`'purequadratic'`Model contains an intercept term and linear and squared terms for each predictor.
`'quadratic'`Model contains an intercept term, linear and squared terms for each predictor, and all products of pairs of distinct predictors.
`'polyijk'`Model is a polynomial with all terms up to degree `i` in the first predictor, degree `j` in the second predictor, and so on. Specify the maximum degree for each predictor by using numerals 0 though 9. The model contains interaction terms, but the degree of each interaction term does not exceed the maximum value of the specified degrees. For example, `'poly13'` has an intercept and x1, x2, x22, x23, x1*x2, and x1*x22 terms, where x1 and x2 are the first and second predictors, respectively.
• A t-by-(p + 1) matrix, or a Terms Matrix, specifying terms in the model, where t is the number of terms and p is the number of predictor variables, and +1 accounts for the response variable. A terms matrix is convenient when the number of predictors is large and you want to generate the terms programmatically.

• A character vector or string scalar Formula in the form

`'y ~ terms'`,

where the `terms` are in Wilkinson Notation. The variable names in the formula must be variable names in `tbl` or variable names specified by `Varnames`. Also, the variable names must be valid MATLAB identifiers.

The software determines the order of terms in a fitted model by using the order of terms in `tbl` or `X`. Therefore, the order of terms in the model can be different from the order of terms in the specified formula.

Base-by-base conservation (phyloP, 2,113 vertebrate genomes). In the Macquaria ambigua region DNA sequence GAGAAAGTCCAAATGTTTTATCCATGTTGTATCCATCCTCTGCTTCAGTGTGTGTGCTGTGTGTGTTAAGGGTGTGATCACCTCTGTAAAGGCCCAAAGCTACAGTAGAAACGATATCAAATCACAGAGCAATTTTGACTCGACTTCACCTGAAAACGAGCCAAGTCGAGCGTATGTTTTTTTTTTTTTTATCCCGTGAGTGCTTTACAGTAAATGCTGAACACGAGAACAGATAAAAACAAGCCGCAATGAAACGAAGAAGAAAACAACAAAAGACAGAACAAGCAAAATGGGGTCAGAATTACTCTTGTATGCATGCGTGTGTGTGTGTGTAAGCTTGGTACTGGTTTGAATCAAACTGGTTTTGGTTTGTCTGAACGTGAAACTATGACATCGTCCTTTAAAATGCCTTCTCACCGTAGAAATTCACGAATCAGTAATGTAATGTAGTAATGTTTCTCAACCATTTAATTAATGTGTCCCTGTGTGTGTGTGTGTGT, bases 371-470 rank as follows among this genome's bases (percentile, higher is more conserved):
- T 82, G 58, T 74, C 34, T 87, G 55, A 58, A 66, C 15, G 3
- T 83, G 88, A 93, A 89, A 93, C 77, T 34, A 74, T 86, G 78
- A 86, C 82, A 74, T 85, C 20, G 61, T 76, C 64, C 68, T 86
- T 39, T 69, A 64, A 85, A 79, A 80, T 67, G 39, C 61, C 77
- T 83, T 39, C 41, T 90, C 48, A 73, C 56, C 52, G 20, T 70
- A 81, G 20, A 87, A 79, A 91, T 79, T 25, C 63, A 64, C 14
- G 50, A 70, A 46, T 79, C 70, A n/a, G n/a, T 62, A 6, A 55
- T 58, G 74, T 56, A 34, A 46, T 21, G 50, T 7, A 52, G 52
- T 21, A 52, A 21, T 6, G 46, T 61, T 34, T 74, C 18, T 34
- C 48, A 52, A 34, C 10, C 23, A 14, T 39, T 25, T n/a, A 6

Example: `'quadratic'`

### Name-Value Arguments

Specify optional pairs of arguments as `Name1=Value1,...,NameN=ValueN`, where `Name` is the argument name and `Value` is the corresponding value. Name-value arguments must appear after other arguments, but the order of the pairs does not matter.

Before R2021a, use commas to separate each name and value, and enclose `Name` in quotes.

Example: `'Distribution','normal','link','probit','Exclude',[23,59]` specifies that the distribution of the response is normal, and instructs `fitglm` to use the probit link function and exclude the 23rd and 59th observations from the fit.

Number of trials for binomial distribution, that is the sample size, specified as the comma-separated pair consisting of `'BinomialSize'` and the variable name in `tbl`, a numeric scalar, or a numeric vector of the same length as the response. This is the parameter `n` for the fitted binomial distribution. `BinomialSize` applies only when the `Distribution` parameter is `'binomial'`.

If `BinomialSize` is a scalar value, that means all observations have the same number of trials.

As an alternative to `BinomialSize`, you can specify the response as a two-column matrix with counts in column 1 and `BinomialSize` in column 2.

Data Types: `single` | `double` | `char` | `string`

Initial values for the coefficient estimates, specified as a numeric vector. The default values are initial fitted values derived from the input data.

Data Types: `single` | `double`

Categorical variable list, specified as the comma-separated pair consisting of `'CategoricalVars'` and either a string array or cell array of character vectors containing categorical variable names in the table or dataset array `tbl`, or a logical or numeric index vector indicating which columns are categorical.